Utter the words “meningococcal disease” and you’re sure to put the fear of God into any parent. Listen in at any mothers group in the cafe, or scroll through facebook feeds and news outlets, and you’re sure to be left confused.
Just what is all the fuss about? Dr Sam discusses meningococcal disease and explains exactly what we need to know about the vaccines out there.
Firstly, lets discuss the facts about the disease itself.
Meningococcal disease is caused by the bacteria Nisseria meningitidis, commonly called ‘meningococcus’. There are 13 different strains, with the most common being A, B, C, W135, and Y.
When meningococcal disease is severe it manifests as:
- Septicaemia (or ‘sepsis’ – an overwhelming blood infection which leads to the characteristic rash, and makes you bloody sick),
- Or both
It mainly affects our kids, with peaks in the under fives, and teenagers (15-19 year olds).
Classically outbreaks occur in winter and early spring. It’s transmitted by sneezing, coughing, kissing, and sharing food and drinks.
What’s all the fuss about?
Meningococcal disease garners such attention because it can be a catastrophic disease.
Whilst most people survive unscathed, it’s fatal in about 5% of cases, and a staggering 30% are left with some sort of permanent disability. Disabilities include limb deformity, skin scarring, deafness, and other neurological issues.
What’s the current picture in Australia?
Whilst Meningococcal disease is scary, we must remember it’s a rare condition.
Historically, incidence rates hover around 3 cases for every 100,000 Australians, with B and C strains the most common.
Since 2003 we have seen the C strain virtually wiped out – thanks to the inclusion of the C strain vaccine on the national immunisation protocol for all 12 month olds. This is a simply amazing feat and only proves the effectiveness of immunisations to all the naysayers.
The success of the C vaccine also dropped the overall prevalence of meningococcal disease to a low of 0.6cases/100,000 in 2013. However, the number of cases is on the rise again, with 2017 (1.6cases/100,000) being the worst year since 2006.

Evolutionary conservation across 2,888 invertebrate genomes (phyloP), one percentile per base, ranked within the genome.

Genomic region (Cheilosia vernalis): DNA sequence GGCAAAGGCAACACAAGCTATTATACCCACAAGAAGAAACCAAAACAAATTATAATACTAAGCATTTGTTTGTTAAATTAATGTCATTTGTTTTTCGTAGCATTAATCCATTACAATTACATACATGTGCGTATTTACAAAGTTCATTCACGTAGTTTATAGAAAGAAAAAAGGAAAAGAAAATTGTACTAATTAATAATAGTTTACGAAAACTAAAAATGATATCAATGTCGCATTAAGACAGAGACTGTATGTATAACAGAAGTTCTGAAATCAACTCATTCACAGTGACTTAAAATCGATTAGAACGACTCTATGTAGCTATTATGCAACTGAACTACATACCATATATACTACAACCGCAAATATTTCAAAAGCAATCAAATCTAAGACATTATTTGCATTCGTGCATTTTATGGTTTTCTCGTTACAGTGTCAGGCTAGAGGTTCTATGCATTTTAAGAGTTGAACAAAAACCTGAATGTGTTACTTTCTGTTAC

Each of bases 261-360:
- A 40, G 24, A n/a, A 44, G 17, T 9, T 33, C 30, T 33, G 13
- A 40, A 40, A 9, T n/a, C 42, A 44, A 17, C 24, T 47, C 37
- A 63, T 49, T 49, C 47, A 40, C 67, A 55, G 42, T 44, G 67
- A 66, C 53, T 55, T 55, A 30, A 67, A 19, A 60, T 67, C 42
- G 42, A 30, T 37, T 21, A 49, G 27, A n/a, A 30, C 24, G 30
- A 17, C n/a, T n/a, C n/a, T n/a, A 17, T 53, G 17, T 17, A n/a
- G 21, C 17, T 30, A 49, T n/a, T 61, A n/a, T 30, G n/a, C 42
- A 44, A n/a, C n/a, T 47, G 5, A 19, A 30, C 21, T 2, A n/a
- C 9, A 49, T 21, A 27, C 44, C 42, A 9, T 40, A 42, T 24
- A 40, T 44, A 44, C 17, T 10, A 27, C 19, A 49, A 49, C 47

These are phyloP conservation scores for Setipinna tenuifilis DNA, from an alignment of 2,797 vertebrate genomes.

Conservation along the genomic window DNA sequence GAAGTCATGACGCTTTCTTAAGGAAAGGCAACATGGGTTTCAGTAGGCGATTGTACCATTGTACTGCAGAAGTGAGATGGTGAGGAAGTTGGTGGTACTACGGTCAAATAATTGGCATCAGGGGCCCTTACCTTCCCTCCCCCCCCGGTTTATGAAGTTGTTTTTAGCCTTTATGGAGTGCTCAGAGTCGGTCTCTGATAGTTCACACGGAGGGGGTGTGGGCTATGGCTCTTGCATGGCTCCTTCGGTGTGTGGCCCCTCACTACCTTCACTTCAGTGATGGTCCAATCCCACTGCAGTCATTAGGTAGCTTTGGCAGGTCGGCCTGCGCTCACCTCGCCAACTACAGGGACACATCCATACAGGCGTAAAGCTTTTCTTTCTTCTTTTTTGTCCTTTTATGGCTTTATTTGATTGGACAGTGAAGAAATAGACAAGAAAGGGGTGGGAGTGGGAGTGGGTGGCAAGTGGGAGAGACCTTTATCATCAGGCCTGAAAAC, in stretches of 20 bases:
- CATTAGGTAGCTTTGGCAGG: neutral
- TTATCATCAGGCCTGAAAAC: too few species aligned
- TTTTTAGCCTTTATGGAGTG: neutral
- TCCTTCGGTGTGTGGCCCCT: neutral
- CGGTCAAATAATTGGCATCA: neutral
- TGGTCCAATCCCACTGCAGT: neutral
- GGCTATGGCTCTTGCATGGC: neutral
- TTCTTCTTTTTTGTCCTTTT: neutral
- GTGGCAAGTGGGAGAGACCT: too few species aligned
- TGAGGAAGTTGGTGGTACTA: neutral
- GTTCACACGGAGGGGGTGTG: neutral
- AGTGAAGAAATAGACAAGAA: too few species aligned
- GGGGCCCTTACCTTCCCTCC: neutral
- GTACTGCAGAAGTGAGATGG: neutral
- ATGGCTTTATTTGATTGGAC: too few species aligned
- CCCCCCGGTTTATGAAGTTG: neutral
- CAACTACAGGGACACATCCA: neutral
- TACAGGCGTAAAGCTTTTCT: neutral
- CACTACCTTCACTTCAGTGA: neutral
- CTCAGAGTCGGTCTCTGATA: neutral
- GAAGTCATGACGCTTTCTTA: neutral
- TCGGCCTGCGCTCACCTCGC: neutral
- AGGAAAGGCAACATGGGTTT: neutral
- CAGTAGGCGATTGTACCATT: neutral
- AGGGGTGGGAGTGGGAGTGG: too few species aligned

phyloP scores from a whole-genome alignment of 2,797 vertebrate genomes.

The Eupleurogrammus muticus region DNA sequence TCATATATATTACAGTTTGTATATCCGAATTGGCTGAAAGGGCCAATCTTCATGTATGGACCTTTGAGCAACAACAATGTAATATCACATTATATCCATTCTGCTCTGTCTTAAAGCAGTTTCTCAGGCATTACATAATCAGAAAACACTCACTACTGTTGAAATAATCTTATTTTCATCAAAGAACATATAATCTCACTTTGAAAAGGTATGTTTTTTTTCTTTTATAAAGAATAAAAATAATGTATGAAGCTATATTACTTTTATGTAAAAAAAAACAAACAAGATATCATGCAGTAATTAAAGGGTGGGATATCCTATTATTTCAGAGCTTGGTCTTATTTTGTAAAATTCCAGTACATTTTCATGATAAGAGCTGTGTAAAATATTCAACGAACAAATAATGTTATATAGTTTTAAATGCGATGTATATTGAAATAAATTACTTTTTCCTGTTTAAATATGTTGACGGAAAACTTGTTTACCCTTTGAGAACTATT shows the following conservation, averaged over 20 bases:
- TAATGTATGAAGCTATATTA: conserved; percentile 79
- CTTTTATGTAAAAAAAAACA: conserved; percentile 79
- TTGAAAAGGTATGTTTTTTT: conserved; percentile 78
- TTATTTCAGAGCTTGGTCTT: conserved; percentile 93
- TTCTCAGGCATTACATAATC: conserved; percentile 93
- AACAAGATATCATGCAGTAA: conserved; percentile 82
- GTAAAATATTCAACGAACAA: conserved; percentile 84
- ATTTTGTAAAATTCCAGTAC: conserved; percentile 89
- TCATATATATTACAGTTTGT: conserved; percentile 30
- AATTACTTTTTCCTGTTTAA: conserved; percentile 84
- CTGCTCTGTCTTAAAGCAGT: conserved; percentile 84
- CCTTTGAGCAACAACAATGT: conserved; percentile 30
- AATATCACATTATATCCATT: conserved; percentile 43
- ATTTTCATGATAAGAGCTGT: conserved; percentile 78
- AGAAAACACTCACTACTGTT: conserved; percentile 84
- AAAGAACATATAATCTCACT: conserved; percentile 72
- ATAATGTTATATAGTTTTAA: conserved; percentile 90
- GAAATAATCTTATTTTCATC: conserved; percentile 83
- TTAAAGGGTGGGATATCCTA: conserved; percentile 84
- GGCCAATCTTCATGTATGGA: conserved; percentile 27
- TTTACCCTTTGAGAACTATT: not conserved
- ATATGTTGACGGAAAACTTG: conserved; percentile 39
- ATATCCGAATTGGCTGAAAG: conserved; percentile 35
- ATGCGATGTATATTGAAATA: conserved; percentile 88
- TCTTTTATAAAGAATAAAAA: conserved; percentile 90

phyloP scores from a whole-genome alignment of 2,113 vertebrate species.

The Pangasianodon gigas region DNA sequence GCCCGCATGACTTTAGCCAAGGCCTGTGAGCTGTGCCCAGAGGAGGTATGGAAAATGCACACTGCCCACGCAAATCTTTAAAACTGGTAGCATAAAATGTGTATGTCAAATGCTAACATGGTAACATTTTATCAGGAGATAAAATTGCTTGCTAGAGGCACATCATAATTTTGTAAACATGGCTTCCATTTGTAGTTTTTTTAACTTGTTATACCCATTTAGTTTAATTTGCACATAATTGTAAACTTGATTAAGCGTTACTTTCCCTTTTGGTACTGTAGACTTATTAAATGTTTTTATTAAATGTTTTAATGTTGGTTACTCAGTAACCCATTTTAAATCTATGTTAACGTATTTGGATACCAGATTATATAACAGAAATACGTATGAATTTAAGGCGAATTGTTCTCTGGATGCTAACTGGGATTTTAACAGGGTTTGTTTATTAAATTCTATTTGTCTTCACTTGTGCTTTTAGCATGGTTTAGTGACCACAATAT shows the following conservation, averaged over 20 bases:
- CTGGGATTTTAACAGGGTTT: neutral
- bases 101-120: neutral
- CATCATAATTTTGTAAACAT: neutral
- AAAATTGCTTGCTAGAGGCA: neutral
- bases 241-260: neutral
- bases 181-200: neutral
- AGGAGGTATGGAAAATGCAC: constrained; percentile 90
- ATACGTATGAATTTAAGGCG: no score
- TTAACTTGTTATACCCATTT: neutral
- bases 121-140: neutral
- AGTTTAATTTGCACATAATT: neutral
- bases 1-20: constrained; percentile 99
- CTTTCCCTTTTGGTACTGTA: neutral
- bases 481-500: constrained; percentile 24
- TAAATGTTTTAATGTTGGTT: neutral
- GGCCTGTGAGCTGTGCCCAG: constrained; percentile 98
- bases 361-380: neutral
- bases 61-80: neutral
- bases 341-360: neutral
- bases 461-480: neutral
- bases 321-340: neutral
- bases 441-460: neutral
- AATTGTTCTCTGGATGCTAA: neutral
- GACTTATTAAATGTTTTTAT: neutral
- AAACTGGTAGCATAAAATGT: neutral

The reason? A rise in reported cases of the W strain, and to a lesser extent Y strain. But don’t forget B strain is still out there…
And this now has health authorities across Australia alarmed. Our vulnerable kids could be in big trouble.
W strain is a more deadly form of the disease, with a higher than usual death rate of 10%. Plus, W strain infections are usually only experienced by adults – but unfortunately since 2015, it’s the kids who have been suffering – something has changed, and it’s a more virulent strain.
So what’s being done?
Health Departments across Australia have responded to this crisis by introducing ACWY strain vaccination programs.
2018 saw a change to the national immunisation schedule, with the replacement of the C strain vaccine at 12 months with an ACWY vaccine. Teenagers have also been targeted in recent years across Australia with ACWY vaccination programs, as they are most likely to harbour the W strain infection. By protecting them, health authorities hope to halt the W strain crisis in its tracks, and therefore helping to protect all our kids.
What about our kids? Should I get my little ones vaccinated?
For 12 month olds, there’s not much of a decision to be made because the vaccine is now part of the standard immunisation schedule.
For teenagers, I urge all to take advantage of the targeted immunisation programs that have been rolled out across Australia.
For your other kids. In a nutshell, it’s hard to argue the case NOT to get ALL your kids vaccinated. Frustratingly at the present time, there are no plans for catch up programs for kids of other ages (ie outside 12months old and teenagers!). So, you’ll have to fund the vaccine yourself (around $100), with a script from your doctor.
A vaccine was released in 2013 – 4CMenB/Bexsero – with much fanfare. Again, it’s hard to argue the case NOT to get ALL your kids vaccinated. But, you have to pay for this one too. Some factors to consider for this vaccine are:
- It costs approximately $130 per dose, with 3 or 4 doses per child required.
- It most situations it can be given with other vaccines, including the standard immunisation schedule, however you’ll need to discuss this with your doctor first.
- Whilst safe, we can’t say for sure how effective the vaccine is yet. But all is looking promising.
- There is a high rate of fevers in over 50% of babies after the shot. You MUST give your child a dose of paracetamol prior to vaccination (an hour or so before you come in).
- In general, it is recommended for all healthy babies under the age of 2 years, especially those with other medical conditions.
- It is also recommended for adolescents aged 15 to 19.
“But Dr Sam, what do I DO?? What would YOU do??”
The choice to vaccinate your kids against the B and W strains will remain a personal one for each parent.
Meningococcal disease, no matter which strain is the culprit, is a rare but devastating illness. There are vaccines available, but they come with costs and some side effects.
I urge you all to see your doctor and have a chat.
But I must admit if you ask me, its bloody hard to argue the case NOT to have ALL available meningococcal vaccines.